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Friday, May 20, 2011

The marginalised from Western Odisha who migrate out of the state lead difficult lives

By: Pradeep Baisakh
Original Article :-

Movement for worse
The marginalised from Western Odisha who migrate out of the state lead difficult lives

Bhubaneswar Bindhani has not heard of a UNDP Human Development Report Paper, ‘Migration and Human Development’. It is quite likely the authors of the 2009 report did not take note of the fortunes of this resident of Nuagaon village in Odisha’s Nuapada district when they wrote, “migration fosters development of the migrant people.” They also perhaps did not take note of many other people from Odisha’s western districts who migrate every year to work in sub-human conditions at brick kilns and construction sites in Andhra Pradesh, Tamil Nadu and Karnataka.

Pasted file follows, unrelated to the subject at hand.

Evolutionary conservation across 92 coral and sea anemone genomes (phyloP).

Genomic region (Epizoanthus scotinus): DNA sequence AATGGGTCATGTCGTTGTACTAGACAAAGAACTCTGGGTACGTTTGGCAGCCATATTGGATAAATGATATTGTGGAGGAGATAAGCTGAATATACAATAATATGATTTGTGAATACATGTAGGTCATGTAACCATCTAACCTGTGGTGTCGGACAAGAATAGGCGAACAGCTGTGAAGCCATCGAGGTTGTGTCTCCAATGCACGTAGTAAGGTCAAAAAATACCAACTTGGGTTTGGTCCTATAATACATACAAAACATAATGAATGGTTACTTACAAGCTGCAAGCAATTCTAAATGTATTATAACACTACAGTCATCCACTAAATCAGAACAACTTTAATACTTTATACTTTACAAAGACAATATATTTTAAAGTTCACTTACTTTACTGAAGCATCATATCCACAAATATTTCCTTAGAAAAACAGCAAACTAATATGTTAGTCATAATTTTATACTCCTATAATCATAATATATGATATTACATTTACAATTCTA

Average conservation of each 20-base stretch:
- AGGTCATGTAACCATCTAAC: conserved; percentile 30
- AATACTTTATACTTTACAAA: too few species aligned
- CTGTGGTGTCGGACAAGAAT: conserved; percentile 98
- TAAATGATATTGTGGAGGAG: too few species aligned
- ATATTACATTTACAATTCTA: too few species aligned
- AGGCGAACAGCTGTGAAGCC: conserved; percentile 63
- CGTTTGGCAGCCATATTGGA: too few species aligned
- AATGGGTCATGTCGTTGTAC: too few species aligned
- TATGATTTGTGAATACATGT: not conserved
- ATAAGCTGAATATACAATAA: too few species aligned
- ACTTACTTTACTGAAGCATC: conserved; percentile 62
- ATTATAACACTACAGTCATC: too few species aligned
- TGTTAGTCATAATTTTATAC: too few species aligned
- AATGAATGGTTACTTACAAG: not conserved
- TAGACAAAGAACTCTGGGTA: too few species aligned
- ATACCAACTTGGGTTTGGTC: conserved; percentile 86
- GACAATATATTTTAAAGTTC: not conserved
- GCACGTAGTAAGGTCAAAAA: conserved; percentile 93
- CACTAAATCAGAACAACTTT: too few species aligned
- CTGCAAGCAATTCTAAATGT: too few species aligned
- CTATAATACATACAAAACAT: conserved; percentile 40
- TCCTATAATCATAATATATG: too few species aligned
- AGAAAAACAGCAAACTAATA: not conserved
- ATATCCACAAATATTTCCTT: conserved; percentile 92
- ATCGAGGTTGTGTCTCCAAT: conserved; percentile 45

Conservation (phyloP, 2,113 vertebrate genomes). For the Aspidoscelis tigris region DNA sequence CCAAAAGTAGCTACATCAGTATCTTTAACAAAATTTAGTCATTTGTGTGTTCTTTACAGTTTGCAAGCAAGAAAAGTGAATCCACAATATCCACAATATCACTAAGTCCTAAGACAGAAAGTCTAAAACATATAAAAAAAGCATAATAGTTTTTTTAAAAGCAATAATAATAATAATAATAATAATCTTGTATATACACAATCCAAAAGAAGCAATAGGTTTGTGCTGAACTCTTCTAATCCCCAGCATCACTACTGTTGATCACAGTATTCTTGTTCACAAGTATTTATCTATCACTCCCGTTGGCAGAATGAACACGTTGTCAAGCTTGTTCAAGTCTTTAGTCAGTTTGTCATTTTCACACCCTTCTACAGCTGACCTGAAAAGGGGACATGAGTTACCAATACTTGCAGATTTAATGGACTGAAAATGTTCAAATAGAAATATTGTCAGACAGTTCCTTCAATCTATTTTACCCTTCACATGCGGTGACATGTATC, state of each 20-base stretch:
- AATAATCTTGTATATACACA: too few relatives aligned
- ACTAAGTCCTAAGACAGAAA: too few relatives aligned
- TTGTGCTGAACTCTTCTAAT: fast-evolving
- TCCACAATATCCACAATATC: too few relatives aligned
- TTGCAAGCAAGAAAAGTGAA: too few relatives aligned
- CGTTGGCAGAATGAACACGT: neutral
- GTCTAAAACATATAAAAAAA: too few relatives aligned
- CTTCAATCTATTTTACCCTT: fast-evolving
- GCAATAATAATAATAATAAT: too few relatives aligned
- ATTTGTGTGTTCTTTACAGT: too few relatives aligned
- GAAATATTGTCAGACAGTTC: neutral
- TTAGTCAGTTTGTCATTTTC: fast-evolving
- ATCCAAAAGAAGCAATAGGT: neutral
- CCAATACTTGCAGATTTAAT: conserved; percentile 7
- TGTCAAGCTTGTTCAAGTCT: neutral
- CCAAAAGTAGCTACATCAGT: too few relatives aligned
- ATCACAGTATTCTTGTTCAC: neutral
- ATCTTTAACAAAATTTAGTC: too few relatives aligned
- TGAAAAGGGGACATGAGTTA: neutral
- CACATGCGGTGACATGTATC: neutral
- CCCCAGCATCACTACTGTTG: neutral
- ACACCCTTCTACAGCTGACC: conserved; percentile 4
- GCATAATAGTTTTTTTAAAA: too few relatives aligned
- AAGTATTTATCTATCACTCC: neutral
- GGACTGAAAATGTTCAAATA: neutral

In 2010, eight members of Bindhani’s family sought work in different parts of Andhra Pradesh to return a loan of Rs 27,000. Non-profit ActionAid’s statistics show 200,000 people migrated from the western districts of Odisha to work in the brick kilns of Andhra Pradesh. Data compiled by another non-profit, Migration Information and Resource Centre (MIRC), shows 150,000 people migrated from Balangir district in 2009-2010. According to this non-profit, most migrants are landless or small or marginal farmers, and belong to the Scheduled Tribe and Scheduled Caste communities.

The condition of the migrant workers of this area is well encapsulated by the Inter-state Migrant Workmen’s (Regulation of Employment and Conditions of Services) Act, 1979. The Act’s preamble reads, “At the time of recruitment, sardars or khatadars promise that wages calculated in piece-rate basis would be settled every month, but usually this promise is never kept. Once the worker comes under the clutches of a contractor, he takes him to a far-off place on payment of railway fare. No working hours are fixed for these workers.”